Q: How is your data guiding your team’s course of action?

There are a couple of things that we have really been challenged to do. The first is to get at the root causes of why we haven’t been having those end-of-life discussions and learn those wishes earlier in the patient’s progression of care. We are trying to understand if there is something inherent in being an academic medical center [as to why those discussions don’t happen] because often when I talk to a physician — and even some of the frontline staff — I hear them say, “Patients are coming here for their last chance. We are their last hope for treatment for what they have.” Does that keep us from having those end-of-life conversations? Because physicians and staff tell me if they have those conversations, they feel like they are telling the patient they are giving up before we even start. So, how much of this is really driven by that whole academic psyche, our academic persona?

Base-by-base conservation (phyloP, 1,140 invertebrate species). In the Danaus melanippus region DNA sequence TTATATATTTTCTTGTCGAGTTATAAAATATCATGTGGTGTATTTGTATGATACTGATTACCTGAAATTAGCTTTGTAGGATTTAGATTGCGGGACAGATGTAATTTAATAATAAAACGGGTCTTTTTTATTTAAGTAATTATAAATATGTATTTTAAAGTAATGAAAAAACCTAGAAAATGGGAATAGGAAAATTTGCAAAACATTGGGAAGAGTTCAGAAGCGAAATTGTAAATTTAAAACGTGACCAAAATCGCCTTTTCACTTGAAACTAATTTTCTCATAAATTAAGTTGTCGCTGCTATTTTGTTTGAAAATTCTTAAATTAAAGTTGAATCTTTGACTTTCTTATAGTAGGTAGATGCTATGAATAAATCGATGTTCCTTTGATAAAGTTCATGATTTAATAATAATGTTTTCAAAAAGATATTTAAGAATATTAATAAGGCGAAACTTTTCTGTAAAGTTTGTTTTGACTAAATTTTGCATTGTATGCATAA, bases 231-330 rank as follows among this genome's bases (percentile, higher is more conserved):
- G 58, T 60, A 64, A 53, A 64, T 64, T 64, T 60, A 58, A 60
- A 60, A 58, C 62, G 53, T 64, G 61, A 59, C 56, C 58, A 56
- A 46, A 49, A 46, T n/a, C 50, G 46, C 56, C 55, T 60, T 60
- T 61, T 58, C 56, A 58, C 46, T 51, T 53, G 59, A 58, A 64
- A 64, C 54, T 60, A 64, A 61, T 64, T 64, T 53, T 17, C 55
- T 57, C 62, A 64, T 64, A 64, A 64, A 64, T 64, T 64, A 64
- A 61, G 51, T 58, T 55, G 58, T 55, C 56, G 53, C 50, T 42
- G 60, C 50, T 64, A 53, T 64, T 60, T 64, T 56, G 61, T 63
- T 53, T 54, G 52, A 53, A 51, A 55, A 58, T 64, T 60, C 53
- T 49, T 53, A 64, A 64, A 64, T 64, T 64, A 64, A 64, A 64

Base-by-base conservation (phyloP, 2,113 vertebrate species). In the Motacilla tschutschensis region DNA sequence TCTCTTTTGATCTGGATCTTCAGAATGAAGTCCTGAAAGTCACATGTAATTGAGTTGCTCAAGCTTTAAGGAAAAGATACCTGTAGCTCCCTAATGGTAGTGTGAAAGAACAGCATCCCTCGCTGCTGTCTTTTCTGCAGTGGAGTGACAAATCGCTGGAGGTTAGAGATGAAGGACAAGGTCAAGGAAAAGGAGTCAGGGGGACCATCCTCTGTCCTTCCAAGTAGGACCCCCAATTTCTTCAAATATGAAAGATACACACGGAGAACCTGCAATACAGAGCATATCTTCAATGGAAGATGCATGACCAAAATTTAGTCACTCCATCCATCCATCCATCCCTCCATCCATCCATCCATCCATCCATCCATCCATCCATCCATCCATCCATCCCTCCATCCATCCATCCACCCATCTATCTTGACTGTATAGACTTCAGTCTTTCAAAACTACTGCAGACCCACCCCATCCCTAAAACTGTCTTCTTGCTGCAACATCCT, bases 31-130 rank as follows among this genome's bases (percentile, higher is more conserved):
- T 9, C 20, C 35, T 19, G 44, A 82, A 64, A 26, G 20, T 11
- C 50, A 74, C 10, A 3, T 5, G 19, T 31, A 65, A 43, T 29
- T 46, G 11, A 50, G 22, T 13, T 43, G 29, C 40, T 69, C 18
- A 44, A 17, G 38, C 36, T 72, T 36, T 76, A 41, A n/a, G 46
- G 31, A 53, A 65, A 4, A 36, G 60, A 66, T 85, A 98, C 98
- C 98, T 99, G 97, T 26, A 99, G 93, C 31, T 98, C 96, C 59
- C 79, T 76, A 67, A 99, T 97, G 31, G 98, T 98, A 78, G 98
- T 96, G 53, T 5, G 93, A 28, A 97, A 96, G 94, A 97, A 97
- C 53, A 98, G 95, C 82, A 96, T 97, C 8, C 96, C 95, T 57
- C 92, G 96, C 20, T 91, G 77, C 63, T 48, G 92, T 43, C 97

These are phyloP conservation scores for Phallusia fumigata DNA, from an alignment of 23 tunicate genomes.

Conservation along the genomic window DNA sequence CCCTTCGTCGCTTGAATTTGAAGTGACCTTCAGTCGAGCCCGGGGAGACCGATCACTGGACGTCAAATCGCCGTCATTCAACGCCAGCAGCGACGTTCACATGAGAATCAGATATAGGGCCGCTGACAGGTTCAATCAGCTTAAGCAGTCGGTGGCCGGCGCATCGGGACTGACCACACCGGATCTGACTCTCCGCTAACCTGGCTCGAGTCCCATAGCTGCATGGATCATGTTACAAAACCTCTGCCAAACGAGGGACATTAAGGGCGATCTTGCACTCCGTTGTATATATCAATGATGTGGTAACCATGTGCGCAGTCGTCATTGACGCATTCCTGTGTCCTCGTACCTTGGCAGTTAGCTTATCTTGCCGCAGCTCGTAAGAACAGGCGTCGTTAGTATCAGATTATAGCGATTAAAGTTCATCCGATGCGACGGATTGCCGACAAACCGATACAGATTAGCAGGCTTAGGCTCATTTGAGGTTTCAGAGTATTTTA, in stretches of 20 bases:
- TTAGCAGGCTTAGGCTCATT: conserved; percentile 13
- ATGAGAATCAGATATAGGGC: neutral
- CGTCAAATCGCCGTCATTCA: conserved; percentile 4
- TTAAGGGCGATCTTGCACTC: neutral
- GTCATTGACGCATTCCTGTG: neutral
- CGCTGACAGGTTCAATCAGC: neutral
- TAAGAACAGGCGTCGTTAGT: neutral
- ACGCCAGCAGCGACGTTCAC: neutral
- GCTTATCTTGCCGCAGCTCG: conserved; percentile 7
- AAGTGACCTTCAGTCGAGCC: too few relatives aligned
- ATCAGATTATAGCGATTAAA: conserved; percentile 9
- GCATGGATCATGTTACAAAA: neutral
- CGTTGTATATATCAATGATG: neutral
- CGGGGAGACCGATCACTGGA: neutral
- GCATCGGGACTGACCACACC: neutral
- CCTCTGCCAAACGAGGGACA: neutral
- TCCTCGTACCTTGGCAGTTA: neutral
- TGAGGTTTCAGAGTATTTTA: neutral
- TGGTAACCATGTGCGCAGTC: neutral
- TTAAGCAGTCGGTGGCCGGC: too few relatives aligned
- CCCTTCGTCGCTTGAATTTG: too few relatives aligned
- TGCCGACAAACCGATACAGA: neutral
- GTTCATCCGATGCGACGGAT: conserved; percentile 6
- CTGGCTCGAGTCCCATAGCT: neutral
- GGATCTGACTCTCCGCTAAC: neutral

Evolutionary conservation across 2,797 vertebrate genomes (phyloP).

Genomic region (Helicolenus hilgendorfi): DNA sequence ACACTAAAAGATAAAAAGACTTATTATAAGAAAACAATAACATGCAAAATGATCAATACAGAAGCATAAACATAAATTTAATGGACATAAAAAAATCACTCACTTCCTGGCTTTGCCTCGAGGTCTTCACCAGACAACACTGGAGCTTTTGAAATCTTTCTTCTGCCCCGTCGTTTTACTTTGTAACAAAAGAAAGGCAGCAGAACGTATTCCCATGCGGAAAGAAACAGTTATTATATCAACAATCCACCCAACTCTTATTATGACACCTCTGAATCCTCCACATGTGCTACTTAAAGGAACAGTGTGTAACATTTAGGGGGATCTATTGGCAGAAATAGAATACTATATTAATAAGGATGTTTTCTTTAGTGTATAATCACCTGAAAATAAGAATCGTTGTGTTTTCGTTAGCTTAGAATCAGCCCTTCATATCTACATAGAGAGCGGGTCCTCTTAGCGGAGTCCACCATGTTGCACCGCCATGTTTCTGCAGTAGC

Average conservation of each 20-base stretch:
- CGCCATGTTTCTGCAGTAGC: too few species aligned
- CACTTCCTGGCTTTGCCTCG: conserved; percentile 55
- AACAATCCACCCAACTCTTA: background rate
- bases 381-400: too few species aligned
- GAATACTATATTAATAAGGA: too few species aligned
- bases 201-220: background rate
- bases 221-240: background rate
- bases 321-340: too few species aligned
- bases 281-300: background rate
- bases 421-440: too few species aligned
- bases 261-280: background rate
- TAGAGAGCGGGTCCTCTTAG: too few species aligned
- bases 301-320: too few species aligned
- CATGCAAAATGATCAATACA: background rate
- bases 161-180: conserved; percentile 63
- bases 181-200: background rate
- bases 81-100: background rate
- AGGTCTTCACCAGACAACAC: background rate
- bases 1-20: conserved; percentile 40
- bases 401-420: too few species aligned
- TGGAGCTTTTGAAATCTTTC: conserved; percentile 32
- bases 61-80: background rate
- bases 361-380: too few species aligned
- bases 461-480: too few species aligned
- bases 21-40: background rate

We also have an opportunity to start to spread what we learn across the state. About 35% of our patients are coming from outside the Kansas City area and 30% of the deaths that we reviewed were for patients admitted from outside our system. In other words, we are meeting many patients for the first time. Can we work with other institutions to help them start to have those end-of-life conversations [before they get to our facility]? Because I truly believe if we get better at that, a lot of the folks won’t even come here. They will be home and closer to their family and support network. Having end-of-life conversations with patients and their families can be positioned as, “We want to provide the best care possible for you and part of that is understanding your wishes. The reality of the disease you’re facing is that these questions need to be addressed at some point and it is a lot easier to have this conversation now while you’re able to answer them.”

I think the third opportunity we have is to increase our internal competency to have those conversations with patients and to identify the right people to have them. As good as all of our doctors are, some of them may not want to have, or be capable of having, those conversations, so why does it have to live in their world? Why can’t we task other people in the organization to have those conversations? Just like we have designated requesters for organ procurement, I think it is a skill set that not everybody has. How do we identify the folks that are really good at that and position them to be able to have those discussions?